The quiche arrived looking a little bit sad and we faced off as to who would try it first.  We both agreed that it was tastier than we would have guessed, but I’ve definitely had better quiche.  The stuffed foccacia on the other hand was a nice surprise.  It didn’t come to the table looking like much… really just a bun on a plate.  But as with all things stuffed, it’s what’s inside that counts.  Filled with roasted peppers, artichokes and Asiago cheese, it was not unlike a grown-up Hot Pocket…one that got tired of all the negative attention so it moved out of its parents freezer, and adopted a healthier lifestyle.  The quiche was pushed aside, but later finished – out of hunger alone.

Food however is an afterthought at The Mascot.  From what I saw, the people of Parkdale go for the coffee, and rightly so.  There was a steady stream of people coming and going, and judging by the interactions, quite a few regulars.  With friendly laid-back staff, good ambience and amazing lattes, I would make it my local too – if only I lived anywhere near it.

Footnote:  Seating doubles in the warmer months, when it’s comfortable enough to sit on the driftwood looking bench that runs the length of their storefront.  Another good place to do some people watching.

- Rebecca

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The Ace

Posted on January 15, 2012 by in Roncesvalles Village

4 stars

- I am the first to admit that I don’t know Roncesvalles Village well. A friend used to live there many moons ago, but we spent most of our time drinking red wine on her porch until the wee hours in the morning instead of exploring what the neighbourhood had to offer. In recent years, however, the lure of the restaurants lining Roncesvalles Ave has drawn me to the West side of the city more frequently. I never know quite what to expect when I arrive, but I am always pleasantly surprised.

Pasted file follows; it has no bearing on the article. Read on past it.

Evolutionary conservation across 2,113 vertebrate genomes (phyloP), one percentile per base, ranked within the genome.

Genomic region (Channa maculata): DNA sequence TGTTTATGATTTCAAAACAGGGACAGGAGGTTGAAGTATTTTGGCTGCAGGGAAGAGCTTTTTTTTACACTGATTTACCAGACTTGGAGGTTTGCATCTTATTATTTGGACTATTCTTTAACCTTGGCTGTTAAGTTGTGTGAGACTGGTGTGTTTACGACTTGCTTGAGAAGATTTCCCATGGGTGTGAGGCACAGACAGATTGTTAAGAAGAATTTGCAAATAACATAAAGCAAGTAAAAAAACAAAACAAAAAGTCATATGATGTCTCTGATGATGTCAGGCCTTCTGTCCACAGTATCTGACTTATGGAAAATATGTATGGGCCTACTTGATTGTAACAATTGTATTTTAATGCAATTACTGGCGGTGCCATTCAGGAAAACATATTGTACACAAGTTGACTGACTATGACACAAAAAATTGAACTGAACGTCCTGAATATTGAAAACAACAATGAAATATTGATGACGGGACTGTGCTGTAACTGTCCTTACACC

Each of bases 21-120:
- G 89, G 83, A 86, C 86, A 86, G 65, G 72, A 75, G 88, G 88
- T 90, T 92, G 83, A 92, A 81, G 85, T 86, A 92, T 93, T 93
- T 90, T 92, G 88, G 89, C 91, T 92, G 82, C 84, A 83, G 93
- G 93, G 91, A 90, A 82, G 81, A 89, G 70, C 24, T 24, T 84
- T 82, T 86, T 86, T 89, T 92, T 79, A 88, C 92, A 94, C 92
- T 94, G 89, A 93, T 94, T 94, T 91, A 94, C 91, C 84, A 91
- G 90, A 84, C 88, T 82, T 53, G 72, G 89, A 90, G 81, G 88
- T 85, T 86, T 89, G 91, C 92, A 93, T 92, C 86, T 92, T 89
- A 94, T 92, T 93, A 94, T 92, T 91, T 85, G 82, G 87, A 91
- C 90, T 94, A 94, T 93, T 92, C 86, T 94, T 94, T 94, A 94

One such surprise awaited me at The Ace. I had heard that the space had been standing empty for ages; even that it had once been a Chinese restaurant. Now headed up by chef Peter McKnight, it has been reopened as a place to stop in for some classic comfort food: fried chicken, burgers, soup, Shepherd’s pie. While the menu has changed, the décor most certainly did not; the new owners have kept as much of the original decoration as possible giving the place an authentic 1950’s feel.

My friend and I settled in for our meal in a booth near the back of across from the open kitchen. When asked what we’d like to drink, I tried to sneak a peek at the taps available only to find that there were none in sight. Well, no taps that I recognized anyway. Our waiter informed us that the fantastic milkshake mixer sitting on the counter served as the taps. A great aesthetic touch behind the bar.

We submitted our drink orders – Mill St. for me, the Ace Manhattan for my friend – and took stock of the menu. Written out on paper were five or six appetizers and five or six mains from which to choose. We pondered several options, but when the waiter announced that one of the specials of the day was a “Christmas burger” the whole plan changed. Ground turkey with stuffing in the middle, topped with cranberry chutney? THIS had to be eaten. As delicious as it sounded, it was actually better than anticipated. It hit all the parts of your palate and it was gobbled up in minutes.

Also sampled were the deep-fried Brussels sprouts with dill aioli and the gorgeous, briny oysters. Both were truly excellent and personified what The Ace is all about: simple food done perfectly. My dining companion and I nearly stabbed each other with our forks trying to get at the Brussels sprouts, something I truly thought would never, ever happen in my lifetime.

If you’re at The Ace, do not miss the fried chicken, which is succulent, juicy and crispy, served with him gravy, collard greens and cornbread (though why the cornbread is served on the gravy is a bit beyond me, as it has the unfortunate effect of making the bread a big soggy after a while). The fresh pasta with tuna, chiles, plum tomatoes and basil was cooked to exactly al dente and the flaked trout with potatoes, radishes and red onions struck a great balance of temperature, texture and flavor.

No matter how full you may be from the well-sized portions, I implore you not to skip dessert. The ice cream in particular is outstanding. Do not miss the oatmeal, stout or chocolate-rosemary concoctions: they are all made in-house and I am not ashamed to admit that I asked for an entire vat of the chocolate-rosemary ice cream to take home so that I could swim in it. Seriously. Do not miss dessert!